Low-Sulfur Coal, Ash Resistivity,
and SO3 Conditioning
On top of worries about Maximum Achievable Control Technology (MACT) regulatory uncertainty, many coal-fired power plants are now scrambling to comply with the new Cross-State Air Pollution Rule, set to go into effect next year. CSAPR requires coal-fired units in the Eastern U.S. to reduce emissions of sulfur dioxide (SO2) and nitrogen oxides (NOx), which contribute to PM2.5 (fine particle) and ozone air pollution.
EPA suggests that plants can achieve CSAPR compliance by increasing generation from cleaner units, installing new air pollution control equipment like scrubbers, or switching to low sulfur coal. For many plants, switching fuels is the only viable option; "cleaner" units may not exist, and there probably isn't time or money to add scrubbers before CSAPR kicks in.
For units relying on electrostatic precipitators (ESPs) to capture particulates, switching fuels creates a new problem: high ash resistivity and reduced collection efficiency. Often, the most cost-effective option for lowering ash resistivity is flue gas conditioning using SO3 injection.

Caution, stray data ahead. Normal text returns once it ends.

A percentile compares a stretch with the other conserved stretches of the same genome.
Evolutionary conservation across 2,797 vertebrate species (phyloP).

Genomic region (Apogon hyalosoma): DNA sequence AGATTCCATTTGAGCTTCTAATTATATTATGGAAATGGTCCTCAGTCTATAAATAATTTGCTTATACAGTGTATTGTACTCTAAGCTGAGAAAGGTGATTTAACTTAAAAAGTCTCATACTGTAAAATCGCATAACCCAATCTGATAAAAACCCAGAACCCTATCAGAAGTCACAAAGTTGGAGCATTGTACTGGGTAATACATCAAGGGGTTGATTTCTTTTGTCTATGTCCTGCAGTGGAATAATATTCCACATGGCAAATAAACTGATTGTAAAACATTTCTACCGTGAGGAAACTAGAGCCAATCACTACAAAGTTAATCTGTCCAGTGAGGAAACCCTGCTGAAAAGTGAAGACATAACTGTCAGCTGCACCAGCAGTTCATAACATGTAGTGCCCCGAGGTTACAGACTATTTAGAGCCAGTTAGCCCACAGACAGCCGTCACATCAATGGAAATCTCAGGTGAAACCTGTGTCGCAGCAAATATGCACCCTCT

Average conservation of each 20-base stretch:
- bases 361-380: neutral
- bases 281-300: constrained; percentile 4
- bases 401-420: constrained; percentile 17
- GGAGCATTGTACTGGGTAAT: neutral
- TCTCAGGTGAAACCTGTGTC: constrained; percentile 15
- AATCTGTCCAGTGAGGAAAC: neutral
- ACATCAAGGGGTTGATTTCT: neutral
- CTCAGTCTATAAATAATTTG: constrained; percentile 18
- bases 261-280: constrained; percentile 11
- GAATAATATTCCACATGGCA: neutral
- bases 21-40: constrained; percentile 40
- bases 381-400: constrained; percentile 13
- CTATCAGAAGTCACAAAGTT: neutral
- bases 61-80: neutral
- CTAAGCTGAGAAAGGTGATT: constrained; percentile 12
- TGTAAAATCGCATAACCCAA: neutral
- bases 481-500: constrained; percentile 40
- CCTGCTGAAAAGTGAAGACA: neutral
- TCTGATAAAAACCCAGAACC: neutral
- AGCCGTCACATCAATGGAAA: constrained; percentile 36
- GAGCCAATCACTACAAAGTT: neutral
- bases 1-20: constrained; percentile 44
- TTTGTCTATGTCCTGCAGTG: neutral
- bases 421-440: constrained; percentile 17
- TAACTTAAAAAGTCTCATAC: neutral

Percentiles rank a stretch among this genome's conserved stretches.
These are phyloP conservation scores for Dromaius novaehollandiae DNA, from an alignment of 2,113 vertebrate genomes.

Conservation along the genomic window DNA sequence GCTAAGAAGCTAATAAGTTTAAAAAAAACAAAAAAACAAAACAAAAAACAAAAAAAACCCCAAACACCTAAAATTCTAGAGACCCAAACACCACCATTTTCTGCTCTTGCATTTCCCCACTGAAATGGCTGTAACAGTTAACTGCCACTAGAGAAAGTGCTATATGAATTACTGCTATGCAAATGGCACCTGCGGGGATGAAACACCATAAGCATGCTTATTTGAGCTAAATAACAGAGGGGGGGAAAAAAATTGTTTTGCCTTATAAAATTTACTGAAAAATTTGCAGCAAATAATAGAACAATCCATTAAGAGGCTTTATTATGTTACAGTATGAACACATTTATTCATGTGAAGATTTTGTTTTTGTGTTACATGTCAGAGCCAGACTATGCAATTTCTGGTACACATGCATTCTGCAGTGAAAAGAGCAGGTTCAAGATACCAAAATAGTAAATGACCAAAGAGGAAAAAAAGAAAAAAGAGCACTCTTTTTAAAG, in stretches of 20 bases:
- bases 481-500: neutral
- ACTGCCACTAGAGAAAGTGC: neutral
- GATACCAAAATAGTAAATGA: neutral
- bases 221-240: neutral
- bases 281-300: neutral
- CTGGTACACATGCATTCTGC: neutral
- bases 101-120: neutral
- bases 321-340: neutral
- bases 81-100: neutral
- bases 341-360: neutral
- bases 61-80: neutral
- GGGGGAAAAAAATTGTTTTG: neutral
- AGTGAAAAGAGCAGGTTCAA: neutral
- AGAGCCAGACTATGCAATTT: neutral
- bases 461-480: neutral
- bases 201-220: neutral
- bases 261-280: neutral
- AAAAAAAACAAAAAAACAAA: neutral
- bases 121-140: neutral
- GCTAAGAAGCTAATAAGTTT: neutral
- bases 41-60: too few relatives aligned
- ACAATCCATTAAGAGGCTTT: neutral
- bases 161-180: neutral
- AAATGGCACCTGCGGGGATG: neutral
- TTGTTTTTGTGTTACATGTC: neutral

We offer ash resistivity lab testing and analysis, flow optimization services, and other tools to help you determine if process changes made to comply with CSAPR will create ESP performance challenges. If that's the case, we can also help you discover the lowest-cost method of maintaining optimum ESP collection efficiency. Click below, call (440-942-8990) or e-mail (firstname.lastname@example.org) to learn more.